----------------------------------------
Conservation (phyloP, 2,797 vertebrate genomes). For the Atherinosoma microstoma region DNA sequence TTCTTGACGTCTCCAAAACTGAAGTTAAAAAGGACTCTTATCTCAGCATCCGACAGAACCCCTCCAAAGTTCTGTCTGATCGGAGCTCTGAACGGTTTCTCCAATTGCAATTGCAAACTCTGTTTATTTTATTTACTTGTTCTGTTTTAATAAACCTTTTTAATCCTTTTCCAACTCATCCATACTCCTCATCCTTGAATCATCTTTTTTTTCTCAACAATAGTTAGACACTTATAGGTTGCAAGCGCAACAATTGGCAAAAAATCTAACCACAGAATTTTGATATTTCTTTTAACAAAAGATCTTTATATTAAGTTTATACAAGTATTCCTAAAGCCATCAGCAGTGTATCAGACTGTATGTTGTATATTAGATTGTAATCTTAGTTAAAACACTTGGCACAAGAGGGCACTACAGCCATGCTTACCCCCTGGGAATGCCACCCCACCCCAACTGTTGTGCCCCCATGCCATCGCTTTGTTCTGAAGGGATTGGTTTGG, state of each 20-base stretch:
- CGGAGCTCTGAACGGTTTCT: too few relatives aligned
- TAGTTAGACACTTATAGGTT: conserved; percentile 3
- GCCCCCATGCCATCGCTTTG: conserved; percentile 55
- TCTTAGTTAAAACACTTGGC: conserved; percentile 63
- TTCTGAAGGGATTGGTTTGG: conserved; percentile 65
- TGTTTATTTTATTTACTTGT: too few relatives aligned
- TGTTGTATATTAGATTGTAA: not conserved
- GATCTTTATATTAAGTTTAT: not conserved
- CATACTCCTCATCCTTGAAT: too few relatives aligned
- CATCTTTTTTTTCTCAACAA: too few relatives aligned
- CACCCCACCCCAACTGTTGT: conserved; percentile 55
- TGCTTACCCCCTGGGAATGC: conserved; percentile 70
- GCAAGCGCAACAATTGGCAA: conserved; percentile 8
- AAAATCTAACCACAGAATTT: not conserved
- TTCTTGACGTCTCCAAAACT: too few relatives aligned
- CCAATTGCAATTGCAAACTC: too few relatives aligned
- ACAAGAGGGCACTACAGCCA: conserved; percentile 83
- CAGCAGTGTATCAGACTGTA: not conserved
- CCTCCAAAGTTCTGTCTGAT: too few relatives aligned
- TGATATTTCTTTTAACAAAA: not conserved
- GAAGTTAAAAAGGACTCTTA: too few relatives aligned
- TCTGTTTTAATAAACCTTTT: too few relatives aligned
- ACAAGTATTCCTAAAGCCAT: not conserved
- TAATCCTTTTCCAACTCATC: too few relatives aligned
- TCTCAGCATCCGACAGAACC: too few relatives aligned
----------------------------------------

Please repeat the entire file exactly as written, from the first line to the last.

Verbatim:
Conservation (phyloP, 2,797 vertebrate genomes). For the Atherinosoma microstoma region DNA sequence TTCTTGACGTCTCCAAAACTGAAGTTAAAAAGGACTCTTATCTCAGCATCCGACAGAACCCCTCCAAAGTTCTGTCTGATCGGAGCTCTGAACGGTTTCTCCAATTGCAATTGCAAACTCTGTTTATTTTATTTACTTGTTCTGTTTTAATAAACCTTTTTAATCCTTTTCCAACTCATCCATACTCCTCATCCTTGAATCATCTTTTTTTTCTCAACAATAGTTAGACACTTATAGGTTGCAAGCGCAACAATTGGCAAAAAATCTAACCACAGAATTTTGATATTTCTTTTAACAAAAGATCTTTATATTAAGTTTATACAAGTATTCCTAAAGCCATCAGCAGTGTATCAGACTGTATGTTGTATATTAGATTGTAATCTTAGTTAAAACACTTGGCACAAGAGGGCACTACAGCCATGCTTACCCCCTGGGAATGCCACCCCACCCCAACTGTTGTGCCCCCATGCCATCGCTTTGTTCTGAAGGGATTGGTTTGG, state of each 20-base stretch:
- CGGAGCTCTGAACGGTTTCT: too few relatives aligned
- TAGTTAGACACTTATAGGTT: conserved; percentile 3
- GCCCCCATGCCATCGCTTTG: conserved; percentile 55
- TCTTAGTTAAAACACTTGGC: conserved; percentile 63
- TTCTGAAGGGATTGGTTTGG: conserved; percentile 65
- TGTTTATTTTATTTACTTGT: too few relatives aligned
- TGTTGTATATTAGATTGTAA: not conserved
- GATCTTTATATTAAGTTTAT: not conserved
- CATACTCCTCATCCTTGAAT: too few relatives aligned
- CATCTTTTTTTTCTCAACAA: too few relatives aligned
- CACCCCACCCCAACTGTTGT: conserved; percentile 55
- TGCTTACCCCCTGGGAATGC: conserved; percentile 70
- GCAAGCGCAACAATTGGCAA: conserved; percentile 8
- AAAATCTAACCACAGAATTT: not conserved
- TTCTTGACGTCTCCAAAACT: too few relatives aligned
- CCAATTGCAATTGCAAACTC: too few relatives aligned
- ACAAGAGGGCACTACAGCCA: conserved; percentile 83
- CAGCAGTGTATCAGACTGTA: not conserved
- CCTCCAAAGTTCTGTCTGAT: too few relatives aligned
- TGATATTTCTTTTAACAAAA: not conserved
- GAAGTTAAAAAGGACTCTTA: too few relatives aligned
- TCTGTTTTAATAAACCTTTT: too few relatives aligned
- ACAAGTATTCCTAAAGCCAT: not conserved
- TAATCCTTTTCCAACTCATC: too few relatives aligned
- TCTCAGCATCCGACAGAACC: too few relatives aligned